How far will the Fed raise interest rates?

Financial issuesJun 15 ’22 10:50 AMauthorRemy Cook

The Federal Reserve, the US umbrella organization for central banks, is expected to announce this evening that it will raise interest rates further in order to counter high inflation in the US. The financial markets are eagerly awaiting the decision that may go further than previously mentioned.

According to the editor-in-chief of the economist Jasper Lukezen, Jasper Lukezen, a huge increase is expected. “The general consensus – which is what most analysts expect – is a 75 basis point increase. So 0.75 percent. And those expectations rose sharply, because last week they were still thinking about half a percent.

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Lukkezen believes that last Friday’s bad inflation news made the Fed’s decision to raise interest rates even more difficult. And it’s not only about this increase, but also about an additional increase in June. At first they thought nothing would happen in June, but they are now looking at another 0.75 percent increase in July. So it suddenly became very fast.

Biggest increase in 22 years

These decisions follow an earlier decision in May, when interest rates rose by fifty basis points. Biggest increase in 22 years, but will the new increases be enough to curb inflation? “Probably,” Lukkezen continues. But it will take some time. If you want to curb inflation with a sharp rate hike, you really have to push the economy into recession. Out of the economic boom, this is very painful.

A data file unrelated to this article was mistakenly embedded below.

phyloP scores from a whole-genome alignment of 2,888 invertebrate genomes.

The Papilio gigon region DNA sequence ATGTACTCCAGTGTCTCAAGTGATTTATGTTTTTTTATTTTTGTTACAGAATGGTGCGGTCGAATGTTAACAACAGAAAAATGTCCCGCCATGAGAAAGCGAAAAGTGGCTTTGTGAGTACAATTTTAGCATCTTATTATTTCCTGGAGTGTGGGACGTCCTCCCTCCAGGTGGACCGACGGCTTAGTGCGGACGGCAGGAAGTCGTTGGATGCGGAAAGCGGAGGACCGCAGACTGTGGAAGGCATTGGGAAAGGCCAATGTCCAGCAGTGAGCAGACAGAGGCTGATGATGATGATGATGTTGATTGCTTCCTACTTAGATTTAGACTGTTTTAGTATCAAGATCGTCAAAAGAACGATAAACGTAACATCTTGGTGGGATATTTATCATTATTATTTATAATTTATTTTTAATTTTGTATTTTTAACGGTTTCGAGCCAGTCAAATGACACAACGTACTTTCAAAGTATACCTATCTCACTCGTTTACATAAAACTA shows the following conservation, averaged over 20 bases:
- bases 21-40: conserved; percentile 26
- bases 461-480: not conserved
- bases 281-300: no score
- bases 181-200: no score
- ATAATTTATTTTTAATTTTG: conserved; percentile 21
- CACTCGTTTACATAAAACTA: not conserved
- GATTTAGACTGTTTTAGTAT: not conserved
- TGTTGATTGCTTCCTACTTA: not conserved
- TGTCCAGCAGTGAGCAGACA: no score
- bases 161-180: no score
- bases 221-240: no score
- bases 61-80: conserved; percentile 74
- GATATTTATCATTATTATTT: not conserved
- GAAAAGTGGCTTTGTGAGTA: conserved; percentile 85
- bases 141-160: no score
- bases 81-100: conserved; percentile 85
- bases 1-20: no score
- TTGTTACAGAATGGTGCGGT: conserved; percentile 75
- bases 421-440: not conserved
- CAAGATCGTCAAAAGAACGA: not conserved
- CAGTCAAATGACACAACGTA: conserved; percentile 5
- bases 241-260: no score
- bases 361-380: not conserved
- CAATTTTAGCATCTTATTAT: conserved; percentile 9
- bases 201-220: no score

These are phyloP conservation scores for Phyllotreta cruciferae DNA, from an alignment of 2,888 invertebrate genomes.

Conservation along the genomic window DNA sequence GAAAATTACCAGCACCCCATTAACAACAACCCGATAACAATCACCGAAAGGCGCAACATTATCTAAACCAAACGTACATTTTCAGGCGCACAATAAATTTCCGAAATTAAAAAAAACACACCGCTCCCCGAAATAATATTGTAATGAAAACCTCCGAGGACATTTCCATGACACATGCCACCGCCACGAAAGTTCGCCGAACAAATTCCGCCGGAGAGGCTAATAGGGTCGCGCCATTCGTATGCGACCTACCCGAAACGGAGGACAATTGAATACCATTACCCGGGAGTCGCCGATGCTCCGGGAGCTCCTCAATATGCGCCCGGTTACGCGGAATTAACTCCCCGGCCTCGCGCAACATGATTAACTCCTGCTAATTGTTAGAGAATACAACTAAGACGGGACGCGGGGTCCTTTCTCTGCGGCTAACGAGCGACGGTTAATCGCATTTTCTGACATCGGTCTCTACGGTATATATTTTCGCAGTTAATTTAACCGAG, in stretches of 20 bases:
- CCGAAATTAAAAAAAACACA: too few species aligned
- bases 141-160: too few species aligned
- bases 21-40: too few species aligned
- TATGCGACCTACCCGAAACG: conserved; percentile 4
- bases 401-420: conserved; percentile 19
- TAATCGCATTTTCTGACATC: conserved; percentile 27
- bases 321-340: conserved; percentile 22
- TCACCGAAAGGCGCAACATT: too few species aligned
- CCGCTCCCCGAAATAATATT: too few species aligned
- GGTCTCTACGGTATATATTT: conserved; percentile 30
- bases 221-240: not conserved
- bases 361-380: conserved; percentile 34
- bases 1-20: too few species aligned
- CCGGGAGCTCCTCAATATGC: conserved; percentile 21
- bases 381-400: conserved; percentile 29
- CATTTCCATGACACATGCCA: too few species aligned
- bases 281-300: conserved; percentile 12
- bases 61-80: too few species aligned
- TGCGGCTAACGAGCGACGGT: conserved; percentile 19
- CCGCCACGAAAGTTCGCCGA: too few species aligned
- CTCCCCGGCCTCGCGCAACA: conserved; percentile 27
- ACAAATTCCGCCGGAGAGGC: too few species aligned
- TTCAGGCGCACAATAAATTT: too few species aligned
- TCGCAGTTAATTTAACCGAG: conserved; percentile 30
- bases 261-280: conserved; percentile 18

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Painful, but not historical. Lukesin thinks of the 1980s, when then-Fed Chairman Paul Volcker raised interest rates at a similar pace. He then managed to bring down inflation, but stagnation came on top of that.

European influence

If the Fed decides to raise interest rates that far, the European Central Bank should follow suit, Lukkezen believes. But not at the same pace, but it increases pressure on the European Central Bank. European central banks have already said they will raise rates by 50 basis points in July, but there is pressure from all sides to raise rates soon after that. If the economy in the United States cools down because it is necessary to reduce inflation there, we will, of course, take note.

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